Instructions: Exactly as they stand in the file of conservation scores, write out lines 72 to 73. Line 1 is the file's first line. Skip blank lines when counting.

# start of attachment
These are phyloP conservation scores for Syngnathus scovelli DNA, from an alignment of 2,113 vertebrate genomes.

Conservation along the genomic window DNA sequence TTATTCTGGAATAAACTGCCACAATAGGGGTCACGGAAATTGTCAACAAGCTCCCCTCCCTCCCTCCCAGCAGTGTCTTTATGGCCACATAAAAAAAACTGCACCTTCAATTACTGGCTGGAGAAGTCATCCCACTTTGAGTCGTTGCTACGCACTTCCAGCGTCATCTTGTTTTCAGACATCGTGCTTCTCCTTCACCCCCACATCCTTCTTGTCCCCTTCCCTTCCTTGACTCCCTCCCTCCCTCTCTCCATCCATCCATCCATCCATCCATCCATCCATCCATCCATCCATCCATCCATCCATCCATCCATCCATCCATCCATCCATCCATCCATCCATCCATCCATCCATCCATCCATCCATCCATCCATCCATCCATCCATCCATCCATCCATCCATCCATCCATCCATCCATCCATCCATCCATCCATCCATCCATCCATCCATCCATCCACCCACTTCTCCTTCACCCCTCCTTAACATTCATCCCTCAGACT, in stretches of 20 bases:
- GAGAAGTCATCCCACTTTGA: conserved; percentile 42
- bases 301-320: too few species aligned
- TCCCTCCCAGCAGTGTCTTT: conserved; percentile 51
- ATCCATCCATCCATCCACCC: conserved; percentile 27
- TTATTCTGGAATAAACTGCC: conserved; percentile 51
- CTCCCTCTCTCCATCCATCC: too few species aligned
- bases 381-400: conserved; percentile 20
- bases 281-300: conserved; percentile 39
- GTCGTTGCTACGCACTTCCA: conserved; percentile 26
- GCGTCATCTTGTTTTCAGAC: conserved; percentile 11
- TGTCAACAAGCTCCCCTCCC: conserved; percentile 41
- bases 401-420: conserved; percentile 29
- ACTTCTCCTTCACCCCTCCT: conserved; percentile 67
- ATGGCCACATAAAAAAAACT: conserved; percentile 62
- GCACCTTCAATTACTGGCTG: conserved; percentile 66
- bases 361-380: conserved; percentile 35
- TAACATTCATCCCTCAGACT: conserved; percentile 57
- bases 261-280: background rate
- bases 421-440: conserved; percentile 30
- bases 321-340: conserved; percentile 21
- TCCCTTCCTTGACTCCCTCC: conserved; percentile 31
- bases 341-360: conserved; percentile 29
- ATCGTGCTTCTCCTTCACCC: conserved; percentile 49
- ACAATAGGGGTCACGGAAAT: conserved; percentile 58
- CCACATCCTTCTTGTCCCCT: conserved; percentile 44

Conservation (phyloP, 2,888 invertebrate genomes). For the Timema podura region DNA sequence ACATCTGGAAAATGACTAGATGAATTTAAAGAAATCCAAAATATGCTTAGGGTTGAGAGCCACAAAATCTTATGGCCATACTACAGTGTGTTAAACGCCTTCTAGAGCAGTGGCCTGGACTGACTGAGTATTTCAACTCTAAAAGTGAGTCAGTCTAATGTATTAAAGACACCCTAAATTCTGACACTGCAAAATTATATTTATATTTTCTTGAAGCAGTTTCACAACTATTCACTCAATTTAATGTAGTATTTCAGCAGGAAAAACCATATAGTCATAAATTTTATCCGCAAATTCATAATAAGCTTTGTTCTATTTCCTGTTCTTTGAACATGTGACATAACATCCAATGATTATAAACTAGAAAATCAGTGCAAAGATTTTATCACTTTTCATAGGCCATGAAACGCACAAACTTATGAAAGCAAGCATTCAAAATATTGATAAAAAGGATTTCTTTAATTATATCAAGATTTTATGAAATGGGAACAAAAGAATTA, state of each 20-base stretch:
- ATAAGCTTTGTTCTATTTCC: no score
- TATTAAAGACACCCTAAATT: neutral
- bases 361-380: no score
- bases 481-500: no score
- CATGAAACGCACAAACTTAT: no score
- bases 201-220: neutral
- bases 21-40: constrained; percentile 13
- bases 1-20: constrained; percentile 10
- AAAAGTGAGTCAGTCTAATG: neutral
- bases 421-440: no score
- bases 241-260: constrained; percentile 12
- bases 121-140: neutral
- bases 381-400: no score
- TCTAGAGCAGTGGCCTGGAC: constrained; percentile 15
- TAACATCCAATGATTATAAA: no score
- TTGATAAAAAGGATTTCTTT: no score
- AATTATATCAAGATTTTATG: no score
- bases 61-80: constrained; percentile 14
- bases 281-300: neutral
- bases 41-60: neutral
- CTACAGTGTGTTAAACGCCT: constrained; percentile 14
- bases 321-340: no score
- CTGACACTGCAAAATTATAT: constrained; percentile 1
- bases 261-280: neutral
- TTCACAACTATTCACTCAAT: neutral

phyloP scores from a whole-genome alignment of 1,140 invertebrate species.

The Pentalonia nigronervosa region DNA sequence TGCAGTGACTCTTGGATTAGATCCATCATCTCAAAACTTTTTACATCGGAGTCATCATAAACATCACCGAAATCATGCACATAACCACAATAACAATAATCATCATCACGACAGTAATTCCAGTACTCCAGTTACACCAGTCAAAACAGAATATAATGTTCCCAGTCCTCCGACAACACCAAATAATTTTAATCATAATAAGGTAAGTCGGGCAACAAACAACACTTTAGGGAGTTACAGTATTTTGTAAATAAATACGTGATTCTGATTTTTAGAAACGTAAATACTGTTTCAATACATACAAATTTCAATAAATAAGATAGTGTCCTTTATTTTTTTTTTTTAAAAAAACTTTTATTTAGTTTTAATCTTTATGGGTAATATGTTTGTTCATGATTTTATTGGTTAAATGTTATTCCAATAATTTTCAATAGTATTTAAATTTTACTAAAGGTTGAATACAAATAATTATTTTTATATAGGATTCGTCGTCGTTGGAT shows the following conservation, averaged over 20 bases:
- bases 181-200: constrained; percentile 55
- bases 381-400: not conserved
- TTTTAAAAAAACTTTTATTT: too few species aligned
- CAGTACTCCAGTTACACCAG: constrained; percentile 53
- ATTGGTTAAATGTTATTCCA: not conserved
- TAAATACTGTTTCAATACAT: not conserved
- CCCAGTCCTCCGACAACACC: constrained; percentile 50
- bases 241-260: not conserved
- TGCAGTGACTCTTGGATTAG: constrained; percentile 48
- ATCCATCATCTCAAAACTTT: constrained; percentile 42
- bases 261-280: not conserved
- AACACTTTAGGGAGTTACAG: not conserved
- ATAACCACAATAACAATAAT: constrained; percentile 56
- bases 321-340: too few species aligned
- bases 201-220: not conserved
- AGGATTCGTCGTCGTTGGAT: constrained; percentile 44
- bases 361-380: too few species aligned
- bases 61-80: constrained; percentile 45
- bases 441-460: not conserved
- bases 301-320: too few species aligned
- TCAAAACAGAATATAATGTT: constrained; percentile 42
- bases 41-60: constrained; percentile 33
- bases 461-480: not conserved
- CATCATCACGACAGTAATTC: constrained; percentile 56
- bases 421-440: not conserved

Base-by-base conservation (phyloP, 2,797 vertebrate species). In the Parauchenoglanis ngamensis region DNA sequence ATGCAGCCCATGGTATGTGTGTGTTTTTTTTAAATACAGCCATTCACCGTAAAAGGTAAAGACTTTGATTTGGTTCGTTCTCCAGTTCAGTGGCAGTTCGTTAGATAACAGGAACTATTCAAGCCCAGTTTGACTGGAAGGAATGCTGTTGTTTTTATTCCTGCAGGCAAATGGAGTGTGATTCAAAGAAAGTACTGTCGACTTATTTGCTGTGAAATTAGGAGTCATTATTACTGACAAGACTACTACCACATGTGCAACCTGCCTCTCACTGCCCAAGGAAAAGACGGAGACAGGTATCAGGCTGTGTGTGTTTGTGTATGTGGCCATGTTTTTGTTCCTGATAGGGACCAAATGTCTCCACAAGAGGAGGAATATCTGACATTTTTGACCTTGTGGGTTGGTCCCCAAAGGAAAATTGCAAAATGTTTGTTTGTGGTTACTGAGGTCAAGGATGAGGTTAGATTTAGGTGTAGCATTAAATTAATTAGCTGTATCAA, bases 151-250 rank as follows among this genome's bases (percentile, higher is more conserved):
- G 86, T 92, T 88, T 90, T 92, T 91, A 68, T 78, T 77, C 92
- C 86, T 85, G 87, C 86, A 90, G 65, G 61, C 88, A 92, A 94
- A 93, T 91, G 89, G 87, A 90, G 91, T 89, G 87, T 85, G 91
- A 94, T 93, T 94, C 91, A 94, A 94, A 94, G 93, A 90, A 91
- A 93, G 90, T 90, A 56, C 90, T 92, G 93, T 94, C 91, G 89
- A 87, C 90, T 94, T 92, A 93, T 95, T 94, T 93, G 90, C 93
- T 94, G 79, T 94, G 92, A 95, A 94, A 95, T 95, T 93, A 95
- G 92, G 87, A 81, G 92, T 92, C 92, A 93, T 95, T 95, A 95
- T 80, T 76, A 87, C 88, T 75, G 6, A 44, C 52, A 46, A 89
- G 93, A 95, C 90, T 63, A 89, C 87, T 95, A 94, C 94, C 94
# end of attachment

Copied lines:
- bases 361-380: too few species aligned
- bases 61-80: constrained; percentile 45